The welcoming of migrants is as old as the Bible. It is in Deuteronomy, in the Commandments. God commands welcoming the migrant, the foreigner. It is so old that it is in the spirit of revelation but also in the spirit of Christianity. It is a moral principle. I spoke about this. Then, I saw that I needed to bit a bit more explicit because it is not a reception with the “belle étoile,” no! It should be a reasonable welcome. And this applies to all of Europe. And when did I realize how this reasonable welcome must be? When there was the terrorist attack in Zaventem [Belgium]: that young men, the guerillas who carried out the attack on Zaventem were Belgians, but sons of migrants who had not been integrated, but rather had been “ghettoized”! That is, they were received by the country and just left there, and they formed a ghetto. They were not integrated. Then I remembered when I went to Sweden, and Franca [Giansoldati] in an article mentioned this, of how I expressed this thought, and when I went to Sweden, I spoke about integration, and I knew about this because during the dictatorship in Argentina, from 1976 to 1983, many, many Argentines and also many Uruguayans escaped to Sweden and there the government would integrate them immediately. It taught them the language, gave them a job and integrated them. To the point that, this is an interesting anecdote, a Minister who came to bid me farewell at the airport in Lund was the daughter of a Swedish and an African immigrant. This African migrant was so integrated to the extent that his daughter became a minister. Sweden was a model. But in that moment Sweden was starting to have difficulties, not because it did not have the good will for this, but because it did not have the possibility of integration. This was the reason why Sweden stopped a little, and took this step. Integration. And then, I spoke during the press conference among you about the virtue of prudence, the virtue proper to the governor, and I spoke about the prudence of peoples regarding the number [of migrants to receive] or the possibility. A people that can receive but which does not have the means for integrating [migrants], it is better not to receive them. There, there is the issue of prudence. And I believe that this is the real core of the dialogue today in the European Union. We must continue to speak. Solutions will be found.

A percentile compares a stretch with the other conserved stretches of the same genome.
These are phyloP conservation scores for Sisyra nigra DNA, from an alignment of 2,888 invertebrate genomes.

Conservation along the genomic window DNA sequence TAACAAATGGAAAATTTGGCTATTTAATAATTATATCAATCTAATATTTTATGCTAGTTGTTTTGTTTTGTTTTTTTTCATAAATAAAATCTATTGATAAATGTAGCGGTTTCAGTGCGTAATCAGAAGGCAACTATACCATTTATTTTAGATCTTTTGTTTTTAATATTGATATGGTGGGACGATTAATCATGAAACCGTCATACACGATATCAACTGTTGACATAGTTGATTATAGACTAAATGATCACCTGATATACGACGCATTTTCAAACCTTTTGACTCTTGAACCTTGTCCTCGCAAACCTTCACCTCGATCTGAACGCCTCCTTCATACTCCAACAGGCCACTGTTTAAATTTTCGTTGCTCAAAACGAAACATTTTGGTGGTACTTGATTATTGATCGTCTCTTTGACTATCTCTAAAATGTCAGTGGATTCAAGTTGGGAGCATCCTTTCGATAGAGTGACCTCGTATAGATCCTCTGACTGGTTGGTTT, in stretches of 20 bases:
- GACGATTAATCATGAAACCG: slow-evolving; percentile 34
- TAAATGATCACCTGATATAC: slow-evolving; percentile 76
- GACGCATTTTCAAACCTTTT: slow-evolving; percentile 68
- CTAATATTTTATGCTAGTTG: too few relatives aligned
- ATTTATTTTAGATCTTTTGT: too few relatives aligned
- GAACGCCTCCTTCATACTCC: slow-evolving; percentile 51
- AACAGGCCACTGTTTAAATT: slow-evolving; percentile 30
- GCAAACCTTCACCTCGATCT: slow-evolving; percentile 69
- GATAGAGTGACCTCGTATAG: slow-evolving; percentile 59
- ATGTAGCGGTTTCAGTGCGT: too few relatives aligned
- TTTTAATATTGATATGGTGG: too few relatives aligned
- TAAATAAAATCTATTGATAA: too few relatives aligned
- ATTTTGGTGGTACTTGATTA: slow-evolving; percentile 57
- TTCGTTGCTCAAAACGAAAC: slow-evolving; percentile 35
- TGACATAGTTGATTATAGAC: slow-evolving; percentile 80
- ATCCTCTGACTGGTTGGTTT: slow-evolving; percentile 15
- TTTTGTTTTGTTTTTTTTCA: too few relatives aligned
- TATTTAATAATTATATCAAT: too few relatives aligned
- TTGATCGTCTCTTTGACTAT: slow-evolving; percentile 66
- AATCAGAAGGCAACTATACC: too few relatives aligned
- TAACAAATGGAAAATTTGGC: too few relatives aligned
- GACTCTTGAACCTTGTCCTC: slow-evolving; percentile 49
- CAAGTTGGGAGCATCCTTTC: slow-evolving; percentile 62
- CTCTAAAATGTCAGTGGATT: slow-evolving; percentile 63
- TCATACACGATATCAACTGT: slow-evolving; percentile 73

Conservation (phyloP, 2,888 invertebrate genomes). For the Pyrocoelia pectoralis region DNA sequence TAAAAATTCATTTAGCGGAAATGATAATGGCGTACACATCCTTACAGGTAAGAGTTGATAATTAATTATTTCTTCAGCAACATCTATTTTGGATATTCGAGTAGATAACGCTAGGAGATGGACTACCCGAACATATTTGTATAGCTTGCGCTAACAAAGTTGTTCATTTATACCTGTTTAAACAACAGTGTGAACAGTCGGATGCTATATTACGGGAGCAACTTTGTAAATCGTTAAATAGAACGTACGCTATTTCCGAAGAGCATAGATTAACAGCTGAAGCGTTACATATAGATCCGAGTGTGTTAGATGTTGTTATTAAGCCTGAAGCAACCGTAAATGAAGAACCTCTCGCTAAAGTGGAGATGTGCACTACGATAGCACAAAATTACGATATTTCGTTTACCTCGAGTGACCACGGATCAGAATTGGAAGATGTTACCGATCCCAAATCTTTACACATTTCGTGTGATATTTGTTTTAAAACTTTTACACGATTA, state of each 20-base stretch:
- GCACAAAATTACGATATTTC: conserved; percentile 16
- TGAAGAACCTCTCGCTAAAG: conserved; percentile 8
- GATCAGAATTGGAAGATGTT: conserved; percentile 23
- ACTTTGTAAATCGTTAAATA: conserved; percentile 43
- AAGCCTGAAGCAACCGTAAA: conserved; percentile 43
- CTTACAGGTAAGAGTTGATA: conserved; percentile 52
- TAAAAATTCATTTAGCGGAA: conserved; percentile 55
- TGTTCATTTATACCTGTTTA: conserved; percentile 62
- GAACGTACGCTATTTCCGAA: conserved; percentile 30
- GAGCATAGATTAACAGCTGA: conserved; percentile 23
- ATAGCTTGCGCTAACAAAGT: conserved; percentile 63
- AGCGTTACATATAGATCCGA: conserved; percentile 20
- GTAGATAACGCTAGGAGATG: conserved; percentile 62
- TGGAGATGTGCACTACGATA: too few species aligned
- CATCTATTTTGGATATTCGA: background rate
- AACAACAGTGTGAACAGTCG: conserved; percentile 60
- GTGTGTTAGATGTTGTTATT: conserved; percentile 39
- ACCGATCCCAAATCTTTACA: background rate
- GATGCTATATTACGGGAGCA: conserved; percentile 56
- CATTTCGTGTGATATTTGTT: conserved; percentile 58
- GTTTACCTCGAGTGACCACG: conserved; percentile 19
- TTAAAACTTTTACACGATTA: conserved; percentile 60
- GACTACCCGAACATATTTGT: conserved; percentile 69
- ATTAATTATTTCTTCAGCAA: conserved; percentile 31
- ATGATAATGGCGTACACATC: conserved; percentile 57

What happened with the Diciotti? I didn’t put my “hoof” there. It was Fr. Aldo [Fr. Aldo Bonaiuto] who did the work with the Minister of the Interior, the good Fr. Aldo who continues the work of Fr. Benzi, whom the Italians know well, who works for the liberation of prostitutes, those who are exploited, and many things… The Italian Bishops’ Conference was also involved. Cardinal Bassetti was there, but on the telephone; he guided all the mediation, and one of his two under-secretaries, Msgr. Maffeis negotiated with the Minister. And I believe that Albania was involved.. Albania, Ireland, and Montenegro, I think, took a certain number of migrants, I’m not sure. The others were taken up by the Conference, I don’t know if under the “umbrella” of the Vatican or not, I do not know how it was negotiated there, and they will go to the “Mondo Migliore” Centre at Rocca di Papa, they will be welcomed there. The number I believe is more than a hundred, and there they will begin to learn the language and to do that work that is done with integrated migrants. I have had an experience that was very gratifying. When I went to Roma Tre (University), there were students who wanted to ask me questions and I saw a student and thought, “I know this face”, and she was one who had come with me among the thirteen I brought back from Lesbos. And that girl was at the university! Why? Because the Sant’Egidio Community, from the day after her arrival, took her to school, to study: go on, go on! and had integrated her at a university level. This is work with migrants. There is an openness of heart for everyone, suffering, then integration as a condition for welcoming and then the prudence of those who govern for doing this. I have seen a clandestinely made film of the things that happen to those who are sent back and fall into the hans of traffickers. It is horrible, the things that they do to the men – the women and the children, they sell them, but to the men, they do the most sophisticated torture. There was one there who was capable, a spy, of making that film that I sent to my two under-secretaries for immigration. For this reason, before sending them back you have to think carefully, very carefully.